Research article - Peer-reviewed, 2020
Impact of coordinate rotation on eddy covariance fluxes at complex sitesRannik, Ullar; Vesala, Timo; Peltola, Olli; Novick, Kimberly A.; Aurela, Mika; Jarvi, Leena; Montagnani, Leonardo; Molder, Meelis; Peichl, Matthias; Pilegaard, Kim; Mammarella, Ivan
AbstractThe choice of coordinate system to calculate eddy covariance fluxes becomes particularly relevant at complex measurement sites. The traditional way is to perform double rotation (DR) of the coordinate system i.e., to calculate turbulent fluxes in a coordinate system that is aligned with the flow streamlines within the flux averaging period (e.g., kaimal and Finnigan, 1994). The second approach, the so-called planar-fitted (PF) co-ordinate system, averages the flow over a longer period of time, in practice a month or more. The PF method allows to derive an intercept coefficient of the vertical wind speed which can be attributed to the offset of the sonic anemometer or the average vertical flow related to meteorological conditions. We evaluated the variants of the PF methods using data from a variety of sites ranging from complex urban and forest sites to nearly ideal forest and peatland sites. At complex sites, we found that the intercept of the vertical wind speed derived from the PF method is a function of wind direction, time of day and/or stability. The sector-wise PF (SPF) method frequently led to insignificant statistical relationships. We tested a continuous PF (CPF) method where the relationship establishing the coordinate frame was represented as the continuous function in the form of Fourier series. The method enabled to obtain the PF with lower uncertainty as compared to the SPF method, by selecting necessary number of harmonics for each site based on confidence intervals of estimated parameters. Therefore, we recommend to use the CPF method in cases when the number of observations in some wind direction interval is low or the obtained SPF is insignificant due to large variance in measurements. We also showed that significant systematic difference can exist in cumulative turbulent fluxes between the DR and PF methods over a longer period of time. Derived vertical advection of carbon dioxide exhibited large variability with wind direction due to topography at complex sites and therefore, without considering horizontal advection, cannot be used to improve the net ecosystem exchange estimation during nocturnal, low turbulence conditions.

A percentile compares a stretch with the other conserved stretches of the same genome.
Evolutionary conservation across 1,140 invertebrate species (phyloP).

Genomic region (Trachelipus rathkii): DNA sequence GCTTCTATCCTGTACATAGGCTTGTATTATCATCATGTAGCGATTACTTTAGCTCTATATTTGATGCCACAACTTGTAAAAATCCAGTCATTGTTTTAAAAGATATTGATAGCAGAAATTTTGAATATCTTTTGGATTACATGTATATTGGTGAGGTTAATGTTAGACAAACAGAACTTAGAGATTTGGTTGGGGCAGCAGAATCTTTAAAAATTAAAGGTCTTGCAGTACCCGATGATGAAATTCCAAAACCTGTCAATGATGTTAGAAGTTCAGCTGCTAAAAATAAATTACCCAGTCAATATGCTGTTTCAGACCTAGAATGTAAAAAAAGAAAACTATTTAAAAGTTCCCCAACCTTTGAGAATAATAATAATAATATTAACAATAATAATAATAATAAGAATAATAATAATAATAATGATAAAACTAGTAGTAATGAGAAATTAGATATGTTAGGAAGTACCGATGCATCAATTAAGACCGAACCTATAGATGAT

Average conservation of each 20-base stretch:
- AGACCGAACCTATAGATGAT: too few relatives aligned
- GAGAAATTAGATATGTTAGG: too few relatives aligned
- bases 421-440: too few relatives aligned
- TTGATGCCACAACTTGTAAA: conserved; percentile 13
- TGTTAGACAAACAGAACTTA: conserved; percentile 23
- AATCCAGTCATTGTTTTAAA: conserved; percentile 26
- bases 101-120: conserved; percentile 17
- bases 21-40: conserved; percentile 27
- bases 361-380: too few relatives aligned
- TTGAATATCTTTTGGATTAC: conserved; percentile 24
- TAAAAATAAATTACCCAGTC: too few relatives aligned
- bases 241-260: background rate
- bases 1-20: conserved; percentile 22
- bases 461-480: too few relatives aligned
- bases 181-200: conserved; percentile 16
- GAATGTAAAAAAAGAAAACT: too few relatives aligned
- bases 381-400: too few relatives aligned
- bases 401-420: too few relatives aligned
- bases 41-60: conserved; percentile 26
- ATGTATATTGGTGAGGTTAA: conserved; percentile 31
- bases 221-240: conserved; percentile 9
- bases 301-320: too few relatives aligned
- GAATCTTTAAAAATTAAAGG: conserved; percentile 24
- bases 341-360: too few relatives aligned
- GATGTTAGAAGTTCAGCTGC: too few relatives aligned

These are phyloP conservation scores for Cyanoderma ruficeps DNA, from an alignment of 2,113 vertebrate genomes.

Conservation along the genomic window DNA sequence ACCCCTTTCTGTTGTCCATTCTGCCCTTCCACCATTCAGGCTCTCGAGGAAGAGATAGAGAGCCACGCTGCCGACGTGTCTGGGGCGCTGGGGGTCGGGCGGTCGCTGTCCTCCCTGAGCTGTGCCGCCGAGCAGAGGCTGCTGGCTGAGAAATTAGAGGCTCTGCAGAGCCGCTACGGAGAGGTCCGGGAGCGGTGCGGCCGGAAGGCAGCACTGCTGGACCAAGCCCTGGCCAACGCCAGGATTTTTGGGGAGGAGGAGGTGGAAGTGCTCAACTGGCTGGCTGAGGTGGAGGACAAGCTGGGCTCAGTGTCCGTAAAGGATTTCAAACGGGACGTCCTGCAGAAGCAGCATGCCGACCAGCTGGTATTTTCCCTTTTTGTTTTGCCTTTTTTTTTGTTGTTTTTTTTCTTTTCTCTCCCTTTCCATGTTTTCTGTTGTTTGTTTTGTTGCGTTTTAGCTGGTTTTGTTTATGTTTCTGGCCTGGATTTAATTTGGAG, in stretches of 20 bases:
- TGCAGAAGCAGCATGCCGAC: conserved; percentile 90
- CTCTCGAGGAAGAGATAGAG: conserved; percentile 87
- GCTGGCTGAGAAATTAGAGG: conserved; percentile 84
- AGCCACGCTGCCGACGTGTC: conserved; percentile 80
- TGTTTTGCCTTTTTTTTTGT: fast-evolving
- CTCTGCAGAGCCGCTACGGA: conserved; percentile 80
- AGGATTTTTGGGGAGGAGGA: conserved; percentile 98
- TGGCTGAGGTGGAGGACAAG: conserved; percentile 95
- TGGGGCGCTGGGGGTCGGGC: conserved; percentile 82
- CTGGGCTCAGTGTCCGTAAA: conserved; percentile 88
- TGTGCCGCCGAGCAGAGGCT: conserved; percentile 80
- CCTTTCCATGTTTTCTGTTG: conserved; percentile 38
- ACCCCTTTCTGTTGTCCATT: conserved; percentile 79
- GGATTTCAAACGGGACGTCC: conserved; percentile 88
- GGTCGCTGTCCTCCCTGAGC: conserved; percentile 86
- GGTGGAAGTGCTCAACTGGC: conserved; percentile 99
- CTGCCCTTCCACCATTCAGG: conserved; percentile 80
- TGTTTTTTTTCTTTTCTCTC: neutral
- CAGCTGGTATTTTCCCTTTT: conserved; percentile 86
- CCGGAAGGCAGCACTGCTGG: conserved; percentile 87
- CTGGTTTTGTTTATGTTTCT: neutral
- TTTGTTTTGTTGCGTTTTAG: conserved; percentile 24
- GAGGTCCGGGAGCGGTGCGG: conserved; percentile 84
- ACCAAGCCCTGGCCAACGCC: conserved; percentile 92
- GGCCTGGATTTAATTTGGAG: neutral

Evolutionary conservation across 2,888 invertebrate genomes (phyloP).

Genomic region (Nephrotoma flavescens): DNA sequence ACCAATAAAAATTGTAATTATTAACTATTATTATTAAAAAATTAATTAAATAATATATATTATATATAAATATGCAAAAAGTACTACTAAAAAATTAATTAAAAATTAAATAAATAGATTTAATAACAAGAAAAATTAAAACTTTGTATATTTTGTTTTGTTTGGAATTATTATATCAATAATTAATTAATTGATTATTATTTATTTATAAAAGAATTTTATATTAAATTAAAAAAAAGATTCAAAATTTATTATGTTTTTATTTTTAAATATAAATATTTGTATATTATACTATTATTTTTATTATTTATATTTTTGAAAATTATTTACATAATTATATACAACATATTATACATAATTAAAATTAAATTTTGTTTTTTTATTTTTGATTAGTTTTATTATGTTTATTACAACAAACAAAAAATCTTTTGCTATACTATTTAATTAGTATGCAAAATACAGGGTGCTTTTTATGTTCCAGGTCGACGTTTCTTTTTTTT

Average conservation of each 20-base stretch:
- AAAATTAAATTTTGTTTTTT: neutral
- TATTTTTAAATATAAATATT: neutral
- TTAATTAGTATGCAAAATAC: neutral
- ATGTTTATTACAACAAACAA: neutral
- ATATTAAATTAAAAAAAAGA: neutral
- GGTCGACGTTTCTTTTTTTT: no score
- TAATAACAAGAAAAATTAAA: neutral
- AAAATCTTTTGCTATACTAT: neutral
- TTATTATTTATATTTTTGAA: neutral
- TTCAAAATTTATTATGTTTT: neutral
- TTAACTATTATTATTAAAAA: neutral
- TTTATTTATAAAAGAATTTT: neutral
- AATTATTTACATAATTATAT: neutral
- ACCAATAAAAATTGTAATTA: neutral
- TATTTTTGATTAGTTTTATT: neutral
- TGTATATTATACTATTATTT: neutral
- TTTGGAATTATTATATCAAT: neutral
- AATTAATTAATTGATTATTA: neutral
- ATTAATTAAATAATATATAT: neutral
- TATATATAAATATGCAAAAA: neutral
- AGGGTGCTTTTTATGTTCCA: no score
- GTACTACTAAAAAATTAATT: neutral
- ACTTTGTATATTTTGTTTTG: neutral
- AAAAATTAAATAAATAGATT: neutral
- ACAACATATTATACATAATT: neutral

KeywordsCoordinate rotation; Planar fit; Eddy covariance; Stability; Complex sites
Published inAgricultural and Forest Meteorology
2020, volume: 287, article number: 107940
Finnish Meteorol Inst
Novick, Kimberly A.
Finnish Meteorol Inst
Free Univ Bolzano
Swedish University of Agricultural Sciences, Department of Forest Ecology and Management
Tech Univ Denmark
UKÄ Subject classification
Meteorology and Atmospheric Sciences
URI (permanent link to this page)